Friday, May 05, 2006

PRESS RELEASE

FOR IMMEDIATE RELEASE

For press inquiries, please contact:
Marni Kotak
marnikotak@yahoo.com
917-692-1938

BROOKLYN COLLEGE/CUNY MFA THESIS SHOW SHUT DOWN BY CITY

BROOKLYN PARKS COMMISSIONER CENSORS SHOW FOR SEXUAL CONTENT

NEW YORK (May 4, 2006) After a successful and well-attended opening last night, the Brooklyn College MFA thesis exhibition, Plan B, held at the Brooklyn War Memorial, was suddenly shut down this afternoon by the Brooklyn Borough Parks Commissioner because of complaints of sexual content.

The student show, mounted as a graduation requirement for the Master of Fine Arts Degree at Brooklyn College of the City University of New York, apparently received complaints for explicit subject matter from one or more visitors to the May 3 opening, and was ordered immediately shut down by the Brooklyn Borough Parks Commissioner, Julius Spiegel. This came as a surprise to the students who have been working under the direction of Brooklyn College faculty in a program administered by the City of New York. The exhibition was even attended by the President and Provost of Brooklyn College, who reported that they enjoyed the show.

Today at approximately 3:30pm, MFA students Sarah Phillips, Yejin Jun and Christopher Moss, monitoring the exhibition at the Brooklyn War Memorial, were ordered by the Brooklyn War Memorial Building Supervisor to immediately leave the premises as a locksmith working for the Parks Department changed the locks and refused to allow the students to re-enter the space.

Locked within the space is the artwork of the program’s eighteen graduating artists, developed over two years of intensive graduate study. Each of the artists has invested thousands of hours of labor as well as the costs of for tuition and art supplies in developing the work presented in this thesis exhibition, the culmination of their graduate study. Some of the artists have even created large scale, site-specific works specifically for the exhibition, and would have to completely destroy the pieces in order to move them. A pet rat included in one of the installations is currently in need of food and in danger of starvation if the artist cannot get in to monitor her work and feed the animal.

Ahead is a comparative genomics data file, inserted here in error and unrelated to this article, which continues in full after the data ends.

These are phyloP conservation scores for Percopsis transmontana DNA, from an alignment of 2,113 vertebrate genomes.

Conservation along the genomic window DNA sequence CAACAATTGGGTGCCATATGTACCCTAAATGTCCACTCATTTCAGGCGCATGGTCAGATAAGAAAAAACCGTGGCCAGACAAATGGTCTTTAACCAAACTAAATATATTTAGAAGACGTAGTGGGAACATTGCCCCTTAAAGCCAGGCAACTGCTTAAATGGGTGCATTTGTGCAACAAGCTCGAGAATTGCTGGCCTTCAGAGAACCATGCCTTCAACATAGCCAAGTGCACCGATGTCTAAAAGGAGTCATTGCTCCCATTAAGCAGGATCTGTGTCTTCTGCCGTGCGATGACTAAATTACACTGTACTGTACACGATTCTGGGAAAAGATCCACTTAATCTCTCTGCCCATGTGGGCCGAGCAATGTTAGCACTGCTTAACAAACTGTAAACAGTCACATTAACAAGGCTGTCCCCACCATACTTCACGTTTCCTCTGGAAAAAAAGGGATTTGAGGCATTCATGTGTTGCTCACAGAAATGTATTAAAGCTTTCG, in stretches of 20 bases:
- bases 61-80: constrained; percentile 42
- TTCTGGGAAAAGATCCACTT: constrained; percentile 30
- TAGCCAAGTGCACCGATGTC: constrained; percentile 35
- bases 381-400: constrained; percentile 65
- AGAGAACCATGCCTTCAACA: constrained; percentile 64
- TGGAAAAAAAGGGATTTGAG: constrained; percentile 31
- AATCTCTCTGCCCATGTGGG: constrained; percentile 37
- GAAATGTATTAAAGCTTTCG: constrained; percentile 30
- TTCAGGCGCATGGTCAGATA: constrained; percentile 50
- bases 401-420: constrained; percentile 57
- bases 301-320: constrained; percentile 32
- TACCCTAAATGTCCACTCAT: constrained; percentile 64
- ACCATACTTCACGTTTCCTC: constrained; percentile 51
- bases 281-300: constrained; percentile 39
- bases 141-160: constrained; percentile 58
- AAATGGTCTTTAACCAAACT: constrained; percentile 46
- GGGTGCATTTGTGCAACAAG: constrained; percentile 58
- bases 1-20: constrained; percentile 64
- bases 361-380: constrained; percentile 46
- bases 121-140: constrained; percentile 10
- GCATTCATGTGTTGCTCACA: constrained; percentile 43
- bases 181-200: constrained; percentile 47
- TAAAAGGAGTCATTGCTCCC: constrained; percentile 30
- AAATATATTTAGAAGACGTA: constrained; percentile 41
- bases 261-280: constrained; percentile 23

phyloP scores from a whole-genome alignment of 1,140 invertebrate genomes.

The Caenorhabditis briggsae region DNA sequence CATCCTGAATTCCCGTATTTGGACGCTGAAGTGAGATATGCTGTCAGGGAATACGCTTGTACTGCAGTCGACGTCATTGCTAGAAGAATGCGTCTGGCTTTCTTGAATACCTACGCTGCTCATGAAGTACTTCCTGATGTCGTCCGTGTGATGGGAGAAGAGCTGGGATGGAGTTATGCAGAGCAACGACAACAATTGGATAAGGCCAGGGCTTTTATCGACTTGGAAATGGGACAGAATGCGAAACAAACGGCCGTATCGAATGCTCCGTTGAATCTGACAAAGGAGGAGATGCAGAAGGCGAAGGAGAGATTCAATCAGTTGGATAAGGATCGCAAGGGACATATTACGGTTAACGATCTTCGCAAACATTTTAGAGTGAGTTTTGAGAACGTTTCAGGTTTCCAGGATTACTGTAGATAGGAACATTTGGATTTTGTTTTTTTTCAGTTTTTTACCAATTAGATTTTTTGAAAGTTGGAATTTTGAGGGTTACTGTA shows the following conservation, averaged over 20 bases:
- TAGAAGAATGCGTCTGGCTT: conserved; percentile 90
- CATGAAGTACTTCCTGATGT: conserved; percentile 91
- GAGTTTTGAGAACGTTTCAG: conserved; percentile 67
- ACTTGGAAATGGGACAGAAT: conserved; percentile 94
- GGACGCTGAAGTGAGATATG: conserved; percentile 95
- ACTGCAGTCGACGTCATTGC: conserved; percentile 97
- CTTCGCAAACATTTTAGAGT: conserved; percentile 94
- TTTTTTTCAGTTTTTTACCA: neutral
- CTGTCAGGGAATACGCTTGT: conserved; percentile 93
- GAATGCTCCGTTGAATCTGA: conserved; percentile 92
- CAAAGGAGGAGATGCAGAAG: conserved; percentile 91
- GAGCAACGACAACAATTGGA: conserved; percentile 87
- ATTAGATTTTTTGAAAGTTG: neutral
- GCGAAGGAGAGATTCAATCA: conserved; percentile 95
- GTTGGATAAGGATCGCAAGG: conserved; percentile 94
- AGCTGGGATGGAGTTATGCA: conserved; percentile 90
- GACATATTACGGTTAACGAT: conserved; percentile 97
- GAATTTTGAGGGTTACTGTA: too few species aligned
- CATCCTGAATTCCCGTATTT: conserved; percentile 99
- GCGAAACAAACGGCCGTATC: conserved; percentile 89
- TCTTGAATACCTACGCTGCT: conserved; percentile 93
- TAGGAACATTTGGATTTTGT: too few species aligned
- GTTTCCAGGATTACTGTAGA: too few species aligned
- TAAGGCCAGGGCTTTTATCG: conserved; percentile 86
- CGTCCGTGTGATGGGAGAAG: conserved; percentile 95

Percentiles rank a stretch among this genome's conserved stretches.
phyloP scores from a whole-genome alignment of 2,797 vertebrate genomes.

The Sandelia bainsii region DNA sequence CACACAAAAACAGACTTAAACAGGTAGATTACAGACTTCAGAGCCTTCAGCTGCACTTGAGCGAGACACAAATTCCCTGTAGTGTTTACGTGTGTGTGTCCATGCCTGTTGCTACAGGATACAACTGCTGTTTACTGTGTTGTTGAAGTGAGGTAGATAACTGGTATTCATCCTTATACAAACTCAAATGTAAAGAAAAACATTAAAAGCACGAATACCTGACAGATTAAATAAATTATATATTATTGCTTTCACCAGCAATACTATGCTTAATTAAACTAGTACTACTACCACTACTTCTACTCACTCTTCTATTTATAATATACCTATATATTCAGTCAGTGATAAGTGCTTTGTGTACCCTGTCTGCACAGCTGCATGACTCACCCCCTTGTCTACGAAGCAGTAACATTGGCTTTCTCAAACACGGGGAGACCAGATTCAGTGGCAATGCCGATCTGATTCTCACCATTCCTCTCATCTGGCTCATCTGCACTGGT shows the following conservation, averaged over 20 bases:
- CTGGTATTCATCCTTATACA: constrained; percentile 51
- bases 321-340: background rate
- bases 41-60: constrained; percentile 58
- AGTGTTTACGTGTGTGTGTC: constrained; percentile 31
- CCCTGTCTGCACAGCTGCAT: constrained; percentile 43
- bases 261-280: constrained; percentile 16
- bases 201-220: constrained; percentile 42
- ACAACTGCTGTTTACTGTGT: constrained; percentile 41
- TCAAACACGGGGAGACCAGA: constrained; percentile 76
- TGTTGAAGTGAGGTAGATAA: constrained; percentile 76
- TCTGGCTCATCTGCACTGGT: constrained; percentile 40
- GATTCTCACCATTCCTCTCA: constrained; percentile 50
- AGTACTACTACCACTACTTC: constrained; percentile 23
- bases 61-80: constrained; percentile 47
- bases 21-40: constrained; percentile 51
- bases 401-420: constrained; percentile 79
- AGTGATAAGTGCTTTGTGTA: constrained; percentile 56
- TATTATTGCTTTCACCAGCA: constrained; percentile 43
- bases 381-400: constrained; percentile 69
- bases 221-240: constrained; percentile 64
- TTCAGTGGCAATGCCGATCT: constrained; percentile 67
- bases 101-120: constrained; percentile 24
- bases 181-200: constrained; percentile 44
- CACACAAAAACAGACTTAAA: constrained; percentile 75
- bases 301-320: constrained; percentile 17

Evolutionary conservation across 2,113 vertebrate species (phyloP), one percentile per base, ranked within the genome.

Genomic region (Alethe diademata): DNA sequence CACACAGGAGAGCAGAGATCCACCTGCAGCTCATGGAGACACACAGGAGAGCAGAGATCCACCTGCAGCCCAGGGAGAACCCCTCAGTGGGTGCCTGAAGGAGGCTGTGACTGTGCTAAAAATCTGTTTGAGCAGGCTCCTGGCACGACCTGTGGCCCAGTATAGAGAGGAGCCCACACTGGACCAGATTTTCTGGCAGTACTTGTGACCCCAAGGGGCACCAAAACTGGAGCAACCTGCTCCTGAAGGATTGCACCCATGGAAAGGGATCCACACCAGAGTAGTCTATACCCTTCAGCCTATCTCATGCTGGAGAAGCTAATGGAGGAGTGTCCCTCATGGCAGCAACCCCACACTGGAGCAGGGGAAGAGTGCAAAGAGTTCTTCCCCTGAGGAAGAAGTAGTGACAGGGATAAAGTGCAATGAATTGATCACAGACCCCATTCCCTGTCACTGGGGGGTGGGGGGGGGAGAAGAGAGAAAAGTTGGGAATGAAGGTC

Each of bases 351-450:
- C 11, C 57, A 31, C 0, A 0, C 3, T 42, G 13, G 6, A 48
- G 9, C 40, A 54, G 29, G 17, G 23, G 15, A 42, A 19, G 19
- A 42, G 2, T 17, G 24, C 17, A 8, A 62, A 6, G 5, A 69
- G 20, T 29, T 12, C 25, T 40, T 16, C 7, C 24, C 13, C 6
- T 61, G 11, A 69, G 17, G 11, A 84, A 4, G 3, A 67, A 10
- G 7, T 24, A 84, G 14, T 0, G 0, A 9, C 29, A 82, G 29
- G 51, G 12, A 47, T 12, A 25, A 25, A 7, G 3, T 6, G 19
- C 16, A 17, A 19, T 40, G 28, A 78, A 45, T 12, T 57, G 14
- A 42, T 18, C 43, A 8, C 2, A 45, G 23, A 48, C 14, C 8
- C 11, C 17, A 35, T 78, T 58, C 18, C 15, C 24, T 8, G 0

The artists in the exhibition include: Carla Aspenberg, Jill Auckenthaler, John Avelluto, Zoe Cohen, David Davron, Susan C. Dessel, Carl James Ferrero, Carrie Fucile, Pamela Gordon, Yejin Jun, Diane Kosup, Marni Kotak, Augusto Marin, Akiko Mori, Christopher Moss, Sarah Phillips, Megan Piontkowski and Tamas Veszi.

The exhibition was scheduled to be open through May 25th at the Brooklyn College Art Gallery at the Brooklyn War Memorial Building, Cadman Plaza, in downtown Brooklyn. The opening was held last night, May 3, from 6 to 9pm.

11 Comments:

Anonymous Anonymous said...

Hopefully your exhibition will be reopened very soon. I have reveiwed the website and would very much like to see the wotk. Signage informing of the content allows visitors the choice of seeing the work in question or not. Presently noone has this choice, What are the legal rights and respnsibilities involved in protecting this freedom of choice?

9:12 AM  
Anonymous Anonymous said...

I sent this press release to every NY news source that listed an email address. I listed Marni as the contact/reply to email. Hope it helps. Make sure you contact the local chapter of the ASPCA re: the poor rat.

10:03 AM  
Anonymous Peter Baer said...

Part of the contract in a country that cherishes Freedom of Speech involves giving every individual an equal opportunity to be heard, to be seen, or to be allowed to make a fool out of him/herself.
.
Open the Exhibit, it is essential if we wish to remain a free society!

10:27 AM  
Blogger Rob Paterson said...